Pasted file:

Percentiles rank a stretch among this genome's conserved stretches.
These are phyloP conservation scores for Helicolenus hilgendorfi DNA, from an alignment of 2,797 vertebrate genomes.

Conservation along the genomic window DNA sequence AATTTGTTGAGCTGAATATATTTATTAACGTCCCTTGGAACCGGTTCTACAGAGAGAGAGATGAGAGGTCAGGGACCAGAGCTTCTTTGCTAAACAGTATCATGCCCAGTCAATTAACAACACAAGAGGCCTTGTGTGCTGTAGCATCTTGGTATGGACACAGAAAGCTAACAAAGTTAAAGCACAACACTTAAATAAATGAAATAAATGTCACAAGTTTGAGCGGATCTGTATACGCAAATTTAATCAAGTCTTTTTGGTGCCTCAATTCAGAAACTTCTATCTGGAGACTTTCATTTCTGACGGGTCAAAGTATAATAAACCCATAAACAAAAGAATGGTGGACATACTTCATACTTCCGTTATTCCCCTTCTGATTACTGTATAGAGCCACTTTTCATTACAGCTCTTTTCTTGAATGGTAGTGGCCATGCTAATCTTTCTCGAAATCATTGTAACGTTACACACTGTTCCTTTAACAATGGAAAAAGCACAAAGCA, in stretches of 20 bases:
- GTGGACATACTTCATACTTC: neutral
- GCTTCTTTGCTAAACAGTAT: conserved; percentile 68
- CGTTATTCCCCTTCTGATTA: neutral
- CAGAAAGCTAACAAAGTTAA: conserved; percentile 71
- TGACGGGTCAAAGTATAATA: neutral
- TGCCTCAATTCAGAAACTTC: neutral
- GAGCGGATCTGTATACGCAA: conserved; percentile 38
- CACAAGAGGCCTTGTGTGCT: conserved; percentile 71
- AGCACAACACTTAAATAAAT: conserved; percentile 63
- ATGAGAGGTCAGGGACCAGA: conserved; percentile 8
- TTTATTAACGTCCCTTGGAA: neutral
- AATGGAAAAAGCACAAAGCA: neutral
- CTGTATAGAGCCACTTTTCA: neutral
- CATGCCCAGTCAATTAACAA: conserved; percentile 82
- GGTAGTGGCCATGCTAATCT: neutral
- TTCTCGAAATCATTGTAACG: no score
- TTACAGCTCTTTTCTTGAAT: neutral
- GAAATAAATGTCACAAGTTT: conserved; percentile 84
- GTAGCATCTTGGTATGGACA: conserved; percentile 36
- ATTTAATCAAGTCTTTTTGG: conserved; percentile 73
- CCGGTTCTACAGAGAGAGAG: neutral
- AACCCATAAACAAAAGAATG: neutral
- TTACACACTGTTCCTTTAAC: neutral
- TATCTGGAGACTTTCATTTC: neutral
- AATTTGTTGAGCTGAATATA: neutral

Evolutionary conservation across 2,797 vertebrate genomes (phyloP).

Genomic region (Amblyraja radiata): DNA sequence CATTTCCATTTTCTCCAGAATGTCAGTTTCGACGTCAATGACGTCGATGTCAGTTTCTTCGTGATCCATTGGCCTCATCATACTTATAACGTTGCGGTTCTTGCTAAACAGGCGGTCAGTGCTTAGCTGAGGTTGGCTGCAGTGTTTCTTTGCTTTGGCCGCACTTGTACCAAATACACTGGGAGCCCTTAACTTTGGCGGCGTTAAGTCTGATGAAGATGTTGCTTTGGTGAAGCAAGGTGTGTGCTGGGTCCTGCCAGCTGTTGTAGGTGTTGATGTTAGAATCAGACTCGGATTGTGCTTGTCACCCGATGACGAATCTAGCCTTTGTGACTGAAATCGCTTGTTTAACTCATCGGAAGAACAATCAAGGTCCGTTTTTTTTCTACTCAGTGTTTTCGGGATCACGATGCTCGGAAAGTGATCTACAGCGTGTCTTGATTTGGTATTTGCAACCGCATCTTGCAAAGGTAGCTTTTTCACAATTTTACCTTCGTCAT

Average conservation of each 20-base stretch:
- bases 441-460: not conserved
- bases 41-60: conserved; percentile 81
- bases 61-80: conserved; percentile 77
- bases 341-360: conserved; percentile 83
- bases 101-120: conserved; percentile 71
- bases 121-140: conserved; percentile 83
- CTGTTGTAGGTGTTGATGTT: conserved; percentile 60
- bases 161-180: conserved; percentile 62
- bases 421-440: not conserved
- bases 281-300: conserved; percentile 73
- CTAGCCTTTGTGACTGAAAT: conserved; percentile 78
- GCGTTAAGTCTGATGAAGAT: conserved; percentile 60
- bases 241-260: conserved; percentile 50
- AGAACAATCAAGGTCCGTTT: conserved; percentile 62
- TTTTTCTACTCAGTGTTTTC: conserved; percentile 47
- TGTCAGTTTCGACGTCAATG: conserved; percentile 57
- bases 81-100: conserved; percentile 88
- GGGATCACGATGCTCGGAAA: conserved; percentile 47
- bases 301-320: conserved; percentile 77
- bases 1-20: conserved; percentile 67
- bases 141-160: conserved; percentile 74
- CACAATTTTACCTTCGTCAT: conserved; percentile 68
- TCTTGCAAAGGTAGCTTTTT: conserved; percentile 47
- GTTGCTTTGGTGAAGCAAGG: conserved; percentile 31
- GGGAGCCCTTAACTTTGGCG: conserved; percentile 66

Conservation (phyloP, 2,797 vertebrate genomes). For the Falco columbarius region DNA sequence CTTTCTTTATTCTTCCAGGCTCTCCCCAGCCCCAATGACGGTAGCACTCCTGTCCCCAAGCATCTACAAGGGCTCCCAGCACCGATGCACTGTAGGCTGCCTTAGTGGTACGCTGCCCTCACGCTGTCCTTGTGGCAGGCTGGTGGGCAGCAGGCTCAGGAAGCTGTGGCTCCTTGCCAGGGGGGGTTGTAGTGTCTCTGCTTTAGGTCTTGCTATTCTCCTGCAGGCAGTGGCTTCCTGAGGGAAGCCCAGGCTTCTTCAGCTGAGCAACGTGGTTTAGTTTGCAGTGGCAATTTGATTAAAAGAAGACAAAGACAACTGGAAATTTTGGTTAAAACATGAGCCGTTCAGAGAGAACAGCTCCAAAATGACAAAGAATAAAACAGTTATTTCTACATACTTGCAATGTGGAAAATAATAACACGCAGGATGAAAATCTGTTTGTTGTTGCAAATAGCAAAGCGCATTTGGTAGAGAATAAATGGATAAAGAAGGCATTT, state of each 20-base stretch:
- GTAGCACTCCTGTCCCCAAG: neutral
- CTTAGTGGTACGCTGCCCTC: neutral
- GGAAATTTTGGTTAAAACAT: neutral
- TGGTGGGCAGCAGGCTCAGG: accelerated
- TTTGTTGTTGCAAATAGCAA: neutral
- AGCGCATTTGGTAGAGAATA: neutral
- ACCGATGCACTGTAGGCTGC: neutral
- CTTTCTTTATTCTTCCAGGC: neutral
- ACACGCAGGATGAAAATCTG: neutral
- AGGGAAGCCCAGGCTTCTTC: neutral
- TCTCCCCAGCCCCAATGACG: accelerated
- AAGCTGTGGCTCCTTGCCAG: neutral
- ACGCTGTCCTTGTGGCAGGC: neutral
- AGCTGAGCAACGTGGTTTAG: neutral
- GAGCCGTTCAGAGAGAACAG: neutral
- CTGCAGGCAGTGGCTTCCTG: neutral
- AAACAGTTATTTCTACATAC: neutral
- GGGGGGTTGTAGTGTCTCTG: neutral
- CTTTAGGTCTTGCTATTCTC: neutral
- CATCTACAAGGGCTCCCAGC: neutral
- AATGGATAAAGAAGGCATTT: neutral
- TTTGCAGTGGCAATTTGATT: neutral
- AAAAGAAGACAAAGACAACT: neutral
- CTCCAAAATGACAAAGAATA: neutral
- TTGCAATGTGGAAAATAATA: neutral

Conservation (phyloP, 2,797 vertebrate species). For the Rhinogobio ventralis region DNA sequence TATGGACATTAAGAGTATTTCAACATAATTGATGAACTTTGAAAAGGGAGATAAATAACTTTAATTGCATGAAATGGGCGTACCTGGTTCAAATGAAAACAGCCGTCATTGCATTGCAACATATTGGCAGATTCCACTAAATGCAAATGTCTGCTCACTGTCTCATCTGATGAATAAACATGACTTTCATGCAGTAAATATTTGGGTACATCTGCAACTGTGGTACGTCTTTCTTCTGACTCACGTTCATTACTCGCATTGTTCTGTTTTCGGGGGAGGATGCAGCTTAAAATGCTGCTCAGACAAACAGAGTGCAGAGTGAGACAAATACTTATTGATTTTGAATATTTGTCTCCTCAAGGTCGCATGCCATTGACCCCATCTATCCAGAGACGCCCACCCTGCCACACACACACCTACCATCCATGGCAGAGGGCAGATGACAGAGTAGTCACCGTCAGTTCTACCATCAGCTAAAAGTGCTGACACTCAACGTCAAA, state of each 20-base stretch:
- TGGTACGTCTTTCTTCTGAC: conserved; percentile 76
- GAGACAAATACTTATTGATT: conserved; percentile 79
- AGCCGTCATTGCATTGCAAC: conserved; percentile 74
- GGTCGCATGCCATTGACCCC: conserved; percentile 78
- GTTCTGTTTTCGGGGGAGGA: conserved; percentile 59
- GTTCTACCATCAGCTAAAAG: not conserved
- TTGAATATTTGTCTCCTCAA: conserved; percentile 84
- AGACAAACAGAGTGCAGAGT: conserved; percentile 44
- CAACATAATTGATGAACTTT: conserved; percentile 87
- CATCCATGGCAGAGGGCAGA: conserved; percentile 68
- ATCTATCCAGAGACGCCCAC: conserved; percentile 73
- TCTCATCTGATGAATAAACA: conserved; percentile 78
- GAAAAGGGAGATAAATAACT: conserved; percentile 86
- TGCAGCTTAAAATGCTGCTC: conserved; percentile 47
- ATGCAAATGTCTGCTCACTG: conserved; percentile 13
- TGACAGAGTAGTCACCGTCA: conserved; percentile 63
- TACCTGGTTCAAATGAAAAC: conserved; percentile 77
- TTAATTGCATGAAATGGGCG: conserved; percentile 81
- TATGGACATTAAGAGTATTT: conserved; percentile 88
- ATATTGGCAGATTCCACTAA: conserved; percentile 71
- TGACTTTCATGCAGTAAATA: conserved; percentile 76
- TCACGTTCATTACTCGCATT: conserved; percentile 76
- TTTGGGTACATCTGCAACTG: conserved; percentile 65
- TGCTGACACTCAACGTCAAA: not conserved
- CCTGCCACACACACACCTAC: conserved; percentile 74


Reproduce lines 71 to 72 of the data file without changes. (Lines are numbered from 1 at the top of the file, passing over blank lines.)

- AGCTGAGCAACGTGGTTTAG: neutral
- GAGCCGTTCAGAGAGAACAG: neutral